“The convenience store is far and away the dominant No. 1 outlet type, at least in our markets here in south Texas,” he says. When compared to supermarkets, convenience stores sell a higher percentage of premium and sub-premium products, and a much lower percentage of import and craft beers. Supermarkets tend to carry a higher percentage of import and craft beers, Nau explains.

Even though import and craft beers are in high demand in south Texas and represent major growth in Silver Eagle’s portfolio, Anheuser-Busch InBev’s Bud Light, Busch and Budweiser round out the Top 3 best-selling brands. Within the distributor’s product mix, Anheuser Busch InBev brands make up 85 to 90 percent, Nau says.

New product selections

Silver Eagle also notes the recent successful launches of Bud Light Platinum and Bud Light Lime ‘Lime-A-Rita.’

“Bud Light Platinum and Lime-A-Rita are two huge pluses, not just because they’ve begun to reach critical mass in terms of volume, but they have come in at higher margins and obviously a higher selling price, and as we go through and look at how much is cannibalized and how much is net incremental volume, it is clear to me that 40 to 50 percent of this volume at a minimum is incremental, so that helps the entire corporate portfolio,” Nau says.

When it comes to launching new products, Nau says that distributors should be willing to take on new products, find their niche in the market, find out who the consumer is and be selective in placement; however, once they find new products that fit these criteria, they should be ready to roll them out throughout the market as quickly as possible. In the import and craft beer arena, Silver Eagle asks itself the following questions before taking on a new product: Is the product itself unique? Is it repetitious of other products in the company’s portfolio? Does it address a consumer niche? Is the brewer able to support the product via marketing and supply?

“The other flip side of that question is, at some point in time, do you also rotate out of products?” Nau says. “And the answer to that is, in this new day and age with craft beers and imports, I do think that that’s going to be a part of the evolution of the growth of these new products. They have a lot of products, a lot of packages, and some are going to evolve. Some are going to survive, and some will fade from the market.”

As a result of new domestic, import and craft beers, draft beer at on-premise locations has almost doubled during the last five years, Nau says.

Considering Silver Eagle’s vast portfolio of brands, including AB InBev’s Budweiser, Michelob and Busch; Grupo Modelo’s Corona, Modelo Especial and Negra Modelo; import brands St. Pauli Girl, Stella Artois, Hoegaarden and Beck’s; and Pyramid, Rogue and Sierra Nevada craft beers, specialization is key.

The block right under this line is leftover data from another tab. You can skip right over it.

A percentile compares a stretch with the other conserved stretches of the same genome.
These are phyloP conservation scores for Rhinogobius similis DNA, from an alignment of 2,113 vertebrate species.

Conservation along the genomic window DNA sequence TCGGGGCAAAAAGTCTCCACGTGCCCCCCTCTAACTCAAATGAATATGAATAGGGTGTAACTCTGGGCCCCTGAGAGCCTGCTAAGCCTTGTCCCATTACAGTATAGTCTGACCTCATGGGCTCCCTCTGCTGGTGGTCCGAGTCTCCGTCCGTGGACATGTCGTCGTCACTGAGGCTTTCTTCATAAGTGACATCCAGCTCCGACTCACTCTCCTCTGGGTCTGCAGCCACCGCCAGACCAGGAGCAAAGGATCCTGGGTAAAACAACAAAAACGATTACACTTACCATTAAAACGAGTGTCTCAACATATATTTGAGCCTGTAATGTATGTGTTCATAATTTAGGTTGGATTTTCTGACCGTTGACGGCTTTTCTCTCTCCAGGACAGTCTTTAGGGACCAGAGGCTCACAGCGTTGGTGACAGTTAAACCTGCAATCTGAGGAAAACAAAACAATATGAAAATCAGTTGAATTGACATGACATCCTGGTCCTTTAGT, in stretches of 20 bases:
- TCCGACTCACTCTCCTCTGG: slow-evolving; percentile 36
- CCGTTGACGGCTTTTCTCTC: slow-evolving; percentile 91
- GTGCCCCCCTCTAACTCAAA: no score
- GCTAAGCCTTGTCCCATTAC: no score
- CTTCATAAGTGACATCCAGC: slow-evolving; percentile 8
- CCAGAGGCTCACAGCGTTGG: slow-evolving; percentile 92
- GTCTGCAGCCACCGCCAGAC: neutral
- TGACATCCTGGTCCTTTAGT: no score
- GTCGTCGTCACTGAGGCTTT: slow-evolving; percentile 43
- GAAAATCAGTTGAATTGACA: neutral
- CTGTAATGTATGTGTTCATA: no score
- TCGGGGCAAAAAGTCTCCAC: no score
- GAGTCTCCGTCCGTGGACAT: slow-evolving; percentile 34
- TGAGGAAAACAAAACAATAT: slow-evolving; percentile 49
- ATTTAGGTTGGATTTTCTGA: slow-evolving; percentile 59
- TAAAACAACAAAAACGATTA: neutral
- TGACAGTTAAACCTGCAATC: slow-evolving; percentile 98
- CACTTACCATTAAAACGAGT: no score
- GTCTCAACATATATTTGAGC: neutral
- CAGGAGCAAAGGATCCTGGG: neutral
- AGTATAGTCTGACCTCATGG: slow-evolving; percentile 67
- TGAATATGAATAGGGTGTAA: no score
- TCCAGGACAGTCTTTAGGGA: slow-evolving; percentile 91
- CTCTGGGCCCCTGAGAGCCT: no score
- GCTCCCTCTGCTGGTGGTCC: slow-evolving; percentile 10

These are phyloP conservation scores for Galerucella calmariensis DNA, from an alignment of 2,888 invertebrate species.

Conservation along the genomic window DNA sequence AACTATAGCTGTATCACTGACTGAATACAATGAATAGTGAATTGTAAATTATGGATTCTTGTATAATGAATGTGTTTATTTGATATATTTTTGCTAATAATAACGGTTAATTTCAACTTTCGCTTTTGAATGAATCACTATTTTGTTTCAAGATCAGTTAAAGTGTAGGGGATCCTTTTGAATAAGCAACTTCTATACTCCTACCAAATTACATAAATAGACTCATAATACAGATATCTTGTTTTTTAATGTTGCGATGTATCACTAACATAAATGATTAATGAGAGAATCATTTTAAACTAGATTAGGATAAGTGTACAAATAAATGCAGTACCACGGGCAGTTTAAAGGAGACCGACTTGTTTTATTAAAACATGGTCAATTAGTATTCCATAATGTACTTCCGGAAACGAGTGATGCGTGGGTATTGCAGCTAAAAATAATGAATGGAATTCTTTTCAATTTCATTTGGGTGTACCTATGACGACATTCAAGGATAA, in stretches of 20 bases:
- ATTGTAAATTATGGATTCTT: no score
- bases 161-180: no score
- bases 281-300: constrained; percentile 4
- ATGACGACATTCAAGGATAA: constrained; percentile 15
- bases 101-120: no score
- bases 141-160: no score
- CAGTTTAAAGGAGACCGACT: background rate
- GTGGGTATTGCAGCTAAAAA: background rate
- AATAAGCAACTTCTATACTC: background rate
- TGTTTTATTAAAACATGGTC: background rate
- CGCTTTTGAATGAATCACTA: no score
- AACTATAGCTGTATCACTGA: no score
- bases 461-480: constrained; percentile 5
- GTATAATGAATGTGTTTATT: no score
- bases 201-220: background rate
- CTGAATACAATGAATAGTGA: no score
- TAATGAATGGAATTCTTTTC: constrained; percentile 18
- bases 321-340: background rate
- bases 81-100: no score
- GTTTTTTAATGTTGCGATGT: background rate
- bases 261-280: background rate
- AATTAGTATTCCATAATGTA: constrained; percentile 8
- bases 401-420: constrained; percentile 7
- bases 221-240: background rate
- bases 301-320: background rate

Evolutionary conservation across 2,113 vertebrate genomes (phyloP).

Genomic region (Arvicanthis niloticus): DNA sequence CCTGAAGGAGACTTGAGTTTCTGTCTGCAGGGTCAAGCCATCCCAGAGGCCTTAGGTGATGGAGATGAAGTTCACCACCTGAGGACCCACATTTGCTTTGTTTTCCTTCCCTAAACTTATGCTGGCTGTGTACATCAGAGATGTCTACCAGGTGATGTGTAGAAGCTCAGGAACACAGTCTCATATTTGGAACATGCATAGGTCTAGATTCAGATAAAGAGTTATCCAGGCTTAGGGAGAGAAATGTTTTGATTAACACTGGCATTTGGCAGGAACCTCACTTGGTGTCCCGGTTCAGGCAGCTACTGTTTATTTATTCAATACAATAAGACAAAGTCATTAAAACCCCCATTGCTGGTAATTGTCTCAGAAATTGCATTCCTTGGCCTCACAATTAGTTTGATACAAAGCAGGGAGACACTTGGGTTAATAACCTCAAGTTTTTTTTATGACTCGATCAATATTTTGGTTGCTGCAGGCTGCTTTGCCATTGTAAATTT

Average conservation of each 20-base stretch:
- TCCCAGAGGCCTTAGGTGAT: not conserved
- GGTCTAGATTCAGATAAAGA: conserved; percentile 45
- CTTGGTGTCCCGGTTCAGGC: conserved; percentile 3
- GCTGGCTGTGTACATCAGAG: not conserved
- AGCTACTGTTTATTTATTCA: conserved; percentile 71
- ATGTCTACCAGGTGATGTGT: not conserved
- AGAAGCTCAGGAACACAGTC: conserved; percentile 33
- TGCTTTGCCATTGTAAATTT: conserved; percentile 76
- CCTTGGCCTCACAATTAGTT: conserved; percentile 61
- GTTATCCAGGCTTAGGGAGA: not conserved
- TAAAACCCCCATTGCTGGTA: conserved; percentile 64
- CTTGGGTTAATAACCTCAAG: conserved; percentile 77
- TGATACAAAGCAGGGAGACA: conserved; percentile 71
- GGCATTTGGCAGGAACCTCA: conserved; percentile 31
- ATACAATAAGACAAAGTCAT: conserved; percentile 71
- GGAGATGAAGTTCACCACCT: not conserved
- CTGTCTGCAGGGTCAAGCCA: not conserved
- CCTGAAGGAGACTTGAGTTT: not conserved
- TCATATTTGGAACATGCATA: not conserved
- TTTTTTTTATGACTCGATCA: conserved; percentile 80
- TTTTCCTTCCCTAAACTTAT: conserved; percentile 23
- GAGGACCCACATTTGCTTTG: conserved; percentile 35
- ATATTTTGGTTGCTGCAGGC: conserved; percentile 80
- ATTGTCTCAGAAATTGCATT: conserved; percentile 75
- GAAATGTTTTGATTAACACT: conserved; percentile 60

Nau points out that Silver Eagle gives attention to each of its brands by implementing a marketing department that includes brand management, point-of-sale production and design, special event management, media relations, purchasing and handling national accounts.

“That’s No. 1 in an organization the size of Silver Eagle,” Nau says. “You need to put special focus on [import and craft beer] brands, and these brand managers need to be educated and then they need to be the resource to help educate the sales force.”

The salespeople at Silver Eagle each specialize in a particular outlet, such as convenience stores, mass merchandisers or supermarkets. Typically, import and craft beers are sold in supermarkets in the southern Texas market. Therefore, the company focuses its training of import and craft beer brands on the supermarket sales personnel, Nau explains. Every salesperson is trained in the entire portfolio; however, focus is provided on the product mix that fits a particular outlet.

“You cannot expect all of your sales personnel to be experts in this evolving craft beer category,” Nau says. “It just won’t happen.”

Promoting local products

Silver Eagle’s large portfolio also includes local beers, such as Saint Arnolds, ZiegenBock and a recent addition to the portfolio, Karbach.

“We have a number of beers that are produced in either the Houston area or the San Antonio area, and everyone knows about Texas pride,” Nau says. “We all are proud of the state, proud of our history, and we’ve been able to put together promotional activities that combine a number of these Texas beers. We’ve been able to really have a good, positive result and help promote these local businesses.”

The company also participates in many national promotions. One such program was a national Budweiser promotion for the Fourth of July called “Walk Off A Hero.” In the Houston area, Budweiser cans, bottles and secondary packaging all featured patriotic designs. For each case equivalent of Budweiser sold from May 20 through July 7, Silver Eagle and Budweiser donated $0.05 up to $2.5 million to the Folds of Honor Foundation, which provides post-secondary educational scholarships for families of U.S. military personnel killed or disabled in service. The brand also donated $5,000 to the foundation for every Houston Astros walk-off win at the Minute Maid Park during the 2012 Major League Baseball season. Consumer donations also were accepted digitally on Facebook and via text messaging. Similarly, in the San Antonio area, Silver Eagle and Budweiser donated $500 for every Missions’ walk-off win at Wolff Municipal Stadium during the 2012 Minor League Baseball season to Hope4Heroes, a non-profit organization that gives

90 percent of all donations to veterans and their families. The company contributes to more than 750 charitable organizations and events in Houston, San Antonio and the surrounding areas. It also works with Anheuser-Busch on dozens of responsible consumption programs to prevent underage drinking, prevent drunk driving, promote responsible drinking among adults and address responsibility among college-aged individuals.

 According to Nau, it’s all about “doing what’s right.” BI